Drug criminalization also fuels mass detentions and deportations. For noncitizens, including legal permanent residents – many of whom have been in the U.S. for decades and have jobs and families – possession of any amount of any drug (except first-time possession of less than 30 grams of marijuana) can trigger automatic detention and deportation, often without the possibility of return. From 2007 to 2012, 266,000 people were deported for drug law violations, of whom 38 percent – more than 100,000 people – were deported simply for drug possession.
3. Other countries have successfully decriminalized drugs – and the U.S. is moving in the right direction, despite Trump.
Most drug laws exist on a spectrum between criminalization and decriminalization. Some countries have eliminated penalties for possession of all drugs, while some countries and U.S. jurisdictions have eliminated penalties only for marijuana possession. Still other countries and U.S. jurisdictions have taken steps in the right direction by reducing criminal penalties without eliminating them entirely.
Some of these efforts in the U.S. include “defelonizing” drug possession by reducing it to a misdemeanor (which the Oregon legislature just approved last week), decriminalizing or legalizing marijuana possession, establishing pre-arrest diversion programs such as Law Enforcement Assisted Diversion (LEAD), and enacting 911 Good Samaritan laws, which allow for limited decriminalization at the scene of an overdose for people who are witnesses and call for emergency medical assistance. But more ambitious efforts are needed.
Several countries have successful experience with decriminalization, most notably Portugal. In 2001, Portugal enacted one of the most extensive drug law reforms in the world when it decriminalized low-level possession and use of all illegal drugs. Today in Portugal, no one is arrested or incarcerated for drug possession, many more people are receiving treatment, and addiction, HIV/AIDS and drug overdose have drastically decreased.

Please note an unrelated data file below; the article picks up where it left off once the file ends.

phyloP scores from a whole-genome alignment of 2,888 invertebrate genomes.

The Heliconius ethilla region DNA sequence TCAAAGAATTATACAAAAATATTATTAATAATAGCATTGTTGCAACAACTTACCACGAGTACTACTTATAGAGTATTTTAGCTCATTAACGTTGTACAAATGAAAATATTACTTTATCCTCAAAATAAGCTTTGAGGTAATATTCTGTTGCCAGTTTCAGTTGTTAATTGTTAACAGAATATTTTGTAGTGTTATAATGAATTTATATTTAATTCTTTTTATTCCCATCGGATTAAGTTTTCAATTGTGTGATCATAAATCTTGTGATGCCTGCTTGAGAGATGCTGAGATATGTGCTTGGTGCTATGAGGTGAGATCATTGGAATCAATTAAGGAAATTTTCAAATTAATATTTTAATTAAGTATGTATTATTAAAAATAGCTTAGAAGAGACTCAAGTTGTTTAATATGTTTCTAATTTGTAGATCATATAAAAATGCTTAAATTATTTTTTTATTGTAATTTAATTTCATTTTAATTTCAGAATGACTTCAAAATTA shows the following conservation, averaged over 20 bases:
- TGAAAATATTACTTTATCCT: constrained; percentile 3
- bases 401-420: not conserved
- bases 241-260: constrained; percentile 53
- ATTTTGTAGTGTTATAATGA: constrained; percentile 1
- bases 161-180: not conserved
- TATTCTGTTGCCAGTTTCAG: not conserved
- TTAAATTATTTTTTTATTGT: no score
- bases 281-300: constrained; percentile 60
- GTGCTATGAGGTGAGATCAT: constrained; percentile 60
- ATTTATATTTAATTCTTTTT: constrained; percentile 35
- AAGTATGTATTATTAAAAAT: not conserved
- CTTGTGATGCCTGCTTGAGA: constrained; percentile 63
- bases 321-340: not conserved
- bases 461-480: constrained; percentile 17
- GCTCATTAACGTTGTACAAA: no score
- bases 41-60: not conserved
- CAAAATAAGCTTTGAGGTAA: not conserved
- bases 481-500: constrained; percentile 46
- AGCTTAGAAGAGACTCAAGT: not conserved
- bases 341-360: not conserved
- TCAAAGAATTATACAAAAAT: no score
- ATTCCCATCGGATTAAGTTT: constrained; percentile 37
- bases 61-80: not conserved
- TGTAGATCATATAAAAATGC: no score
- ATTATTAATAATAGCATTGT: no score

The Portuguese experience demonstrates that ending drug criminalization – alongside a serious investment in treatment and harm reduction services – can significantly improve public safety and health.
4. The American public – as well as leading governmental, medical, public health, and human rights groups – already support drug decriminalization.
Polls of presidential primary voters last year found that substantial majorities support ending arrests for drug use and possession in Maine (64%), New Hampshire (66%) and even South Carolina (59%). In 2016, the first state-level decriminalization bill was introduced in Maryland and a similar version was reintroduced in 2017. The Hawaii legislature, meanwhile, overwhelmingly approved a bill last year creating a commission to study decriminalization.
Just last month, the United Nations and World Health Organization released a joint statement calling for repeal of laws that criminalize drug use and possession. They join an impressive group of national and international organizations who have endorsed drug decriminalization that includes the International Red Cross, Organization of American States, Movement for Black Lives, NAACP, and American Public Health Association, among many others.
To learn more, check out DPA’s new report, It’s Time for the U.S. to Decriminalize Drug Use and Possession, which lays out a roadmap for how U.S. jurisdictions can move toward ending the criminalization of people who use drugs.
This piece first appeared on the Drug Policy Alliance Blog.
Jag Davies is director of communications strategy for the Drug Policy Alliance.
This article was made possible by the readers and supporters of AlterNet.